With recent talk of “real time indexing” in Google, we’ve noticed a lot of people asking “why is it taking so long for Google to index my site?” Truthfully, there are a million factors to consider, each totally independent of the others. However, for this post I am going to list three fairly common ones that you might just want to take a look at.
Solving site structure
Deep pages can be a huge problem for some sites. Blogs in particular which might have an insane directory structure such as blog.com/justin/seo/2010/03/13/why-im-not-getting-indexed.html can create trouble for unwary webmasters, with such issues as:
Poor page rank
Driving through multiple pages to reach each level of the directory structure can reduce page rank to a trickle. Think of it like a champaign tower, each glass sending a little more down the way. Of course in this case, each page actually sends 0.85x(linking pages page rank)/(# of links on a linking page). Pages with poorer page rank are deemed “less relevent” and thus indexed less frequently.
Broken site structure
With lots of inlinking its easy to let links to internal content drop down your site structure, or even worse: break entirely. This can make it impossible to index inner content.
Recently a lot of wordpress blogs have found themselves having to wait 7 days before new posts get indexed. Why 7 days? The affected sites had their front page in Google, just subpages were taking some time.
Google (and most search engines) still have trouble with duplicate content. Seeing the same content on the front page as in a sub page it is possible that it was ignoring sub pages, believing them to be duplicate content.
Further, a lot of these sites were scraper sites, with little of their own content. Google has been cracking down on there. Hard. In amidst a bunch of restrictions on scraper sites it is also quite possible that Google would be punishing blogs that had similar key indicators, whether or not they were scrapers.
What are the key indicators? Only Google would know.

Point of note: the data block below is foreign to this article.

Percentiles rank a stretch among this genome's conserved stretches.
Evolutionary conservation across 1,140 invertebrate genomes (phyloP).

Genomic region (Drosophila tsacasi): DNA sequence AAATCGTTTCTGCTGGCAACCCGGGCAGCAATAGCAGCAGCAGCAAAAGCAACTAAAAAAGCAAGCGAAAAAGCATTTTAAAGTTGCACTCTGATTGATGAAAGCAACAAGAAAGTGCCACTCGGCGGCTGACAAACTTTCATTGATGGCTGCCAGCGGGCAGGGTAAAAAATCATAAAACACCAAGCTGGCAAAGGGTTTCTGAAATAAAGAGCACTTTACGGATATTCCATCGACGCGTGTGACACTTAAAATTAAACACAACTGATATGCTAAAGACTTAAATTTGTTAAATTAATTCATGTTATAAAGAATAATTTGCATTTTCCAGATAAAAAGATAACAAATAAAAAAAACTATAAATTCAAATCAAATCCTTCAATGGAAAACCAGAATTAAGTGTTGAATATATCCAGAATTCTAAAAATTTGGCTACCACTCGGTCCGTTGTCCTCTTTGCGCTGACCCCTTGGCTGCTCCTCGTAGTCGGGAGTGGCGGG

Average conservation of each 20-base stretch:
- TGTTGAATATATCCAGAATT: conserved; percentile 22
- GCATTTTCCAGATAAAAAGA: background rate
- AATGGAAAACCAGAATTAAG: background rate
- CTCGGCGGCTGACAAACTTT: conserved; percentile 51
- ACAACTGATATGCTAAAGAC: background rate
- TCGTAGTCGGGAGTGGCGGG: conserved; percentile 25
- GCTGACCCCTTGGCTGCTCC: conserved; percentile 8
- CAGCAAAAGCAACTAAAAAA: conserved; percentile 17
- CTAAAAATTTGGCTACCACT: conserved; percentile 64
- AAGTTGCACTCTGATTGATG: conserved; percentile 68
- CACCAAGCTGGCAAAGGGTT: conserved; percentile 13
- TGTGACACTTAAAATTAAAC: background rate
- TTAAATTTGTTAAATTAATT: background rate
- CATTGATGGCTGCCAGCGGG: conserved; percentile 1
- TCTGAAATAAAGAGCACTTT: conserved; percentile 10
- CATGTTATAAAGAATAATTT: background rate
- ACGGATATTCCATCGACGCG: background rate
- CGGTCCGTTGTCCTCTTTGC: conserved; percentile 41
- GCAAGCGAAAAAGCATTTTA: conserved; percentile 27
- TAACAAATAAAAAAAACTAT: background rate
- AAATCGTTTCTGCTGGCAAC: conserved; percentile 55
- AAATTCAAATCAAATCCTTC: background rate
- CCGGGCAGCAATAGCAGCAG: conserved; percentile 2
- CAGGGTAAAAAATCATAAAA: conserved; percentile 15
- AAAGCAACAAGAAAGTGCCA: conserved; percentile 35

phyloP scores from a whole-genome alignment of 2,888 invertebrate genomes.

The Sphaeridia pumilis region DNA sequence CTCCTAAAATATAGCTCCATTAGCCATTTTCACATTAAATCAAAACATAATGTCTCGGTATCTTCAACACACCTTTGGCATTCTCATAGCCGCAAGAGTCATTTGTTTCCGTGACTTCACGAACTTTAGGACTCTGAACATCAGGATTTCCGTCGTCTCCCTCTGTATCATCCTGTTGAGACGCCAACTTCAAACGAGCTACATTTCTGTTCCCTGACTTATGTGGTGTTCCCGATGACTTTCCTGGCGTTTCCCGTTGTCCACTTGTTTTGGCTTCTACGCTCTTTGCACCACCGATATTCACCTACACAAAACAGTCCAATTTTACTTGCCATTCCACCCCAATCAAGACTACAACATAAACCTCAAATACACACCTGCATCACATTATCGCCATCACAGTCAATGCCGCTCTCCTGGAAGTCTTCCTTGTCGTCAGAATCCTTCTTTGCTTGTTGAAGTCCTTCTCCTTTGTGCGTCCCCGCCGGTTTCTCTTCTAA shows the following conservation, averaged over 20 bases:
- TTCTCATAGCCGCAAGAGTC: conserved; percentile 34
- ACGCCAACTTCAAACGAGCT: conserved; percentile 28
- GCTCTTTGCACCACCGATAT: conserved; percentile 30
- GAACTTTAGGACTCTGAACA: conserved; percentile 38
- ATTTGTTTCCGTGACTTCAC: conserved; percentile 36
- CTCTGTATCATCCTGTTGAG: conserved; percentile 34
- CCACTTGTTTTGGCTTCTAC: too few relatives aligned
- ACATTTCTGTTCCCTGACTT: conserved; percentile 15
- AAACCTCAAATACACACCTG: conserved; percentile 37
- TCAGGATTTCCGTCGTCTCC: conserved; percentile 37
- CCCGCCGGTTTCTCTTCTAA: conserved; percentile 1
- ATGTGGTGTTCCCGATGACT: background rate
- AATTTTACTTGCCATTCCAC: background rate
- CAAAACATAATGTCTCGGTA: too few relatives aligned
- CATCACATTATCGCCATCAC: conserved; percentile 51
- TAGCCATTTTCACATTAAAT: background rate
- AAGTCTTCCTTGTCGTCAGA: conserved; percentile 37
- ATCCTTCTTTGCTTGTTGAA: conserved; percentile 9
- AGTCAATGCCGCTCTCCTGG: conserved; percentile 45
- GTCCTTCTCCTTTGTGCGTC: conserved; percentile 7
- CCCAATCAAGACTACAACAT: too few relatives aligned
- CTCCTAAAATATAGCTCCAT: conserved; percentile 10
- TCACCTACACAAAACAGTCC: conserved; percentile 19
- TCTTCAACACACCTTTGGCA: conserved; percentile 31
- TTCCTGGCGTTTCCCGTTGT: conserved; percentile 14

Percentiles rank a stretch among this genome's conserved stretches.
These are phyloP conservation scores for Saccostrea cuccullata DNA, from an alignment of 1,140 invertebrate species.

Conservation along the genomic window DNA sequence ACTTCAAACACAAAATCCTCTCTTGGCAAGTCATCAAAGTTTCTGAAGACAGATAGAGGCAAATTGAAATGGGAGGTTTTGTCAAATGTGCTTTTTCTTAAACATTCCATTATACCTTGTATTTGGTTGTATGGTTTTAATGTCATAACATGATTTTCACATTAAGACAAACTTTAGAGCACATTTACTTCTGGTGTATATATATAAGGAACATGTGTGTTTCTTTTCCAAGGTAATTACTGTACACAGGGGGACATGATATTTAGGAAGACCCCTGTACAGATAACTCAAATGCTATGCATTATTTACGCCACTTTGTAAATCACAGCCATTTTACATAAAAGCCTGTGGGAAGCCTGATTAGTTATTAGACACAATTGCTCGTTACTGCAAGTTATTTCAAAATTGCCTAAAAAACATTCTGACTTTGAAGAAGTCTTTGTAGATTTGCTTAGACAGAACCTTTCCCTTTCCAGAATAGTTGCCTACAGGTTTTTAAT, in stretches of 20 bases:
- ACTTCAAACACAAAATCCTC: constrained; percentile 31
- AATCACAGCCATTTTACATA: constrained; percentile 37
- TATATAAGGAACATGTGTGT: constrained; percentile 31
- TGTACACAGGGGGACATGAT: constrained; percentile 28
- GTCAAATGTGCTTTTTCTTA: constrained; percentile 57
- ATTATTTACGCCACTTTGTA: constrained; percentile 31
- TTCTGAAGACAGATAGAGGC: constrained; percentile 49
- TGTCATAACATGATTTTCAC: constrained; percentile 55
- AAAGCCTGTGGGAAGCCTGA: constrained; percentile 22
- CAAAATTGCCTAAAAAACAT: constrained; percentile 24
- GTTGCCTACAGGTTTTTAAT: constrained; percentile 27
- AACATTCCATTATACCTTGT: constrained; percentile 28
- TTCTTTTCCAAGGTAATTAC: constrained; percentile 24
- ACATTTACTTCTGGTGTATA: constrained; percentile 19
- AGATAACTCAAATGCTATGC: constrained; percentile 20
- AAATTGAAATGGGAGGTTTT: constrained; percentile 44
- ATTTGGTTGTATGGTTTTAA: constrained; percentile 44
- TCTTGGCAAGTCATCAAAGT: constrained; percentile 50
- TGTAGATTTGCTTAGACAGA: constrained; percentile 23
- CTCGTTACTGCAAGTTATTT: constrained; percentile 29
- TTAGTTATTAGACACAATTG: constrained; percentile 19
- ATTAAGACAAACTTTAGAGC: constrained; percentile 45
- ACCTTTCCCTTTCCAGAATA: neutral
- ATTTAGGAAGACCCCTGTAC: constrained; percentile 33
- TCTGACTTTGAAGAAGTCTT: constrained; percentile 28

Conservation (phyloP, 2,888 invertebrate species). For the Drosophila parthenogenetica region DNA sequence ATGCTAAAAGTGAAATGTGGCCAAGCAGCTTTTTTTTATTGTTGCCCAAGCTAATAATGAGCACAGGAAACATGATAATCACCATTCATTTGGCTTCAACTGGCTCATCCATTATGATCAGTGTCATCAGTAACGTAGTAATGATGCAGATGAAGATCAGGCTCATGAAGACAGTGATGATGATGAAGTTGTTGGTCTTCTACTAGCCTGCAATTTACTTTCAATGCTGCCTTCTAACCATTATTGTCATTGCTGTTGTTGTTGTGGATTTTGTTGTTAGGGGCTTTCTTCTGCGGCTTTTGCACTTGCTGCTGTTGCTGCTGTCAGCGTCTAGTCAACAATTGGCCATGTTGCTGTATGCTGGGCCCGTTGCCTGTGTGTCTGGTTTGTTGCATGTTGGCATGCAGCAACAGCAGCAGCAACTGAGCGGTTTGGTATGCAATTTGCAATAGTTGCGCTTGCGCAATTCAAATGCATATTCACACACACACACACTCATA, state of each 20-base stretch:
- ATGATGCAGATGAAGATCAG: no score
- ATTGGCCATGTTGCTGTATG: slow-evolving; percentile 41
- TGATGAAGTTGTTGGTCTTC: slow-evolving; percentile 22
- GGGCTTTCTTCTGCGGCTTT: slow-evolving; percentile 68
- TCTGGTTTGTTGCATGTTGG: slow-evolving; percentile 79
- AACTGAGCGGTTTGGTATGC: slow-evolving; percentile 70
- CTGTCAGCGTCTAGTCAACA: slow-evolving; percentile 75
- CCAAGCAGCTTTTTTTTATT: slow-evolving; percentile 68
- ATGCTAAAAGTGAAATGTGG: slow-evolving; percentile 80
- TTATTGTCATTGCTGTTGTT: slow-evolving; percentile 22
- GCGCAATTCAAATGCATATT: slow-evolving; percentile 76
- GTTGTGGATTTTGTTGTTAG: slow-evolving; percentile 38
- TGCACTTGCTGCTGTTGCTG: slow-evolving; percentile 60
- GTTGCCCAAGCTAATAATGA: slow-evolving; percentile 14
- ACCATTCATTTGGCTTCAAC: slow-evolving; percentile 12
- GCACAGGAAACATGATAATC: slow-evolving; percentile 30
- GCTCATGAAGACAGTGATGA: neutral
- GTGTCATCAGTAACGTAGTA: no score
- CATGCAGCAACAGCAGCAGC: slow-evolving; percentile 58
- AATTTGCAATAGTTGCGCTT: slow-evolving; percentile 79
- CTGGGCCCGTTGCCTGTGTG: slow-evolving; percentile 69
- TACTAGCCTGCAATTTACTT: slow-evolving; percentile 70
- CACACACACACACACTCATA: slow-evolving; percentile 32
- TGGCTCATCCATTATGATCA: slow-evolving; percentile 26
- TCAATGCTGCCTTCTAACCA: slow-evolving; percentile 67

Google doesn’t like when you cloak your pages. What is cloaking? That’s when you read the user agent string of an incoming visitor and give different content to them.
This isn’t always a bad thing, in fact Youtube does it, but suffice to say Google cautions people to be very wary of cloaking (see Matt Cutts in the comments).
How could I be cloaking if I don’t mean to be?
Large organizations tend to have a lot of cooks in the kitchen, so to say. While one team might be responsible for development, another might be behind design, and another marketing. In fact, we once found that a client of ours was cloaking the content going to Google without even realizing it. Needless to say it was a forehead smacking moments when realized what was going on.
What you can do:
Rethink your site architecture: It might be time to think about how your site handles it’s masses of pages. While it is true that more pages give you more page rank to play with, without the use of nofollow to modify your inner site structure, you may be better off rethinking the way your pages interlink.
Get more links pointing at your inner pages: Sending more linkjuice to the pages you want indexed is always a good idea. It also helps with their page rank, and overall site ranking.
Try using blog snippets: Snippets on the main page with longer articles on subsequent pages can help with your content issues.
Use the canonical tag: It lets you determine original content for a page. Not that useful when your problem is front versus inner page on blog posts, but it won’t hurt.
Browse your pages with SEO browser: SEO browser queries the URL you feed it with whatever user agent string you select, then lets you see it as the bots do: text only. Useful if you’re thinking there might be something fishy going on.
Of course this will only detect user agent cloaking. For IP based cloaking you would need to compare it to the Google cached version.